• Flattery -- to sway potential supporters with flattery.
  • Force -- threatening punishment if such a position is not accepted.
  • Hypocrisy (Tu Quoque) -- insisting a position is false because the proponent is not in line with the position.

    You can't say that Dustin is wrong about orangutans--you've never even seen one!

  • Ignorance -- assuming a claim is true simply because there is no evidence to make it false.
  • Motive -- dismissing an idea on the basis of motive.
  • Nature -- dismissing or accepting an idea based that is "unnatural" or "natural" respectively.
  • Novelty -- insisting that an idea is better because it is newer.
  • Pity -- to sway potential supporters on the basis of pity.
  • Poverty/Wealth -- basing the validity of the conclusion on the arguers wealth.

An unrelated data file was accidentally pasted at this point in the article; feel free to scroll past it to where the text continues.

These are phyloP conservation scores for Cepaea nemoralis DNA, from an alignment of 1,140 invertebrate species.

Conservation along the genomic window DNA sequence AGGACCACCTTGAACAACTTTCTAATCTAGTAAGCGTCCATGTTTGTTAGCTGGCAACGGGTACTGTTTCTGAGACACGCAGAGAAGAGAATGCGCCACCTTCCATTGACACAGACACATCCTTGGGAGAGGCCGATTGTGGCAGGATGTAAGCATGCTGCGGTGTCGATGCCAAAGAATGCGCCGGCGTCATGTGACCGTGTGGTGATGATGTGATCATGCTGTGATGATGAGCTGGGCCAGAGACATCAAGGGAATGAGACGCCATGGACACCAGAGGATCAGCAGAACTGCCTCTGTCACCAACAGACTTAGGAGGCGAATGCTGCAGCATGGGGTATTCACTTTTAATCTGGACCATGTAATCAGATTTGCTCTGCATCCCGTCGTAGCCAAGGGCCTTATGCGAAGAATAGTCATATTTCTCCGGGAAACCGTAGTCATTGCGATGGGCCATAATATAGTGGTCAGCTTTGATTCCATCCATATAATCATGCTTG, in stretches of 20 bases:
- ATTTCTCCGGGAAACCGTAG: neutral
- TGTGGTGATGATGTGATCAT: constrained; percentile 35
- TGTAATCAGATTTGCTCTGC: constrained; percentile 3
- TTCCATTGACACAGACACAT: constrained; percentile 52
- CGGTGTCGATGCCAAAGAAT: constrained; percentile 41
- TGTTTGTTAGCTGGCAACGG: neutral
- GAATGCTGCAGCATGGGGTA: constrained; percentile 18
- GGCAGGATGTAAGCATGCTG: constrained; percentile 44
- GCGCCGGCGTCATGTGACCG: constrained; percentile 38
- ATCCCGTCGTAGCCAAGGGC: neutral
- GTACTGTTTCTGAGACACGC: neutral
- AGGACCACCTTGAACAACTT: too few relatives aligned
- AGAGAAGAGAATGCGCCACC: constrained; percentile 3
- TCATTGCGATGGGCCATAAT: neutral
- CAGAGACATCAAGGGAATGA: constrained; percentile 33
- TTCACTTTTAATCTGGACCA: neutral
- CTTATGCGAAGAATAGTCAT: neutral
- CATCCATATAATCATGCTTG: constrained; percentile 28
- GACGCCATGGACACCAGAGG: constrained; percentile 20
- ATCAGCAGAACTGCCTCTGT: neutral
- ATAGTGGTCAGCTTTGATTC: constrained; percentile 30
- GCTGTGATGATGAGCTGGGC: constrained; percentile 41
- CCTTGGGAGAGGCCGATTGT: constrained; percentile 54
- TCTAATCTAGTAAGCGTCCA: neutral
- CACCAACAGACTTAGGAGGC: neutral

• Probability -- saying that because something is "probable" (statistics support it as most likely) then it must be true or is overwhelmingly likely.
  • Ridicule -- presenting the opponent's arguments in a ridiculous fashion to garner support.
  • Spite -- to sway supporters on the basis of deep-seated spite or bitterness against the opponent.
  • the Majority -- claiming an idea is true because the majority believe it.

    Well, almost everyone I talked to said that Trevor would make a better class president; so, I guess you're wrong.

  • the Stone -- dismissing an argument by calling it crazy without giving evidence why it should be dismissed.

    You think we didn't land on the moon? That's crazy.

  • Wishful Thinking -- an appeal to supporters on the basis of a wishful thought rather than an actual plan or evidence.

Faulty Argumentation

Faulty arguments have a logical error in the flow of thought. They may be presented with true evidence, in a meaningful and sincere manner, and even by an intelligent person, but are wrong logically and do not arrive at a valid (note: validity is different from veracity) conclusion.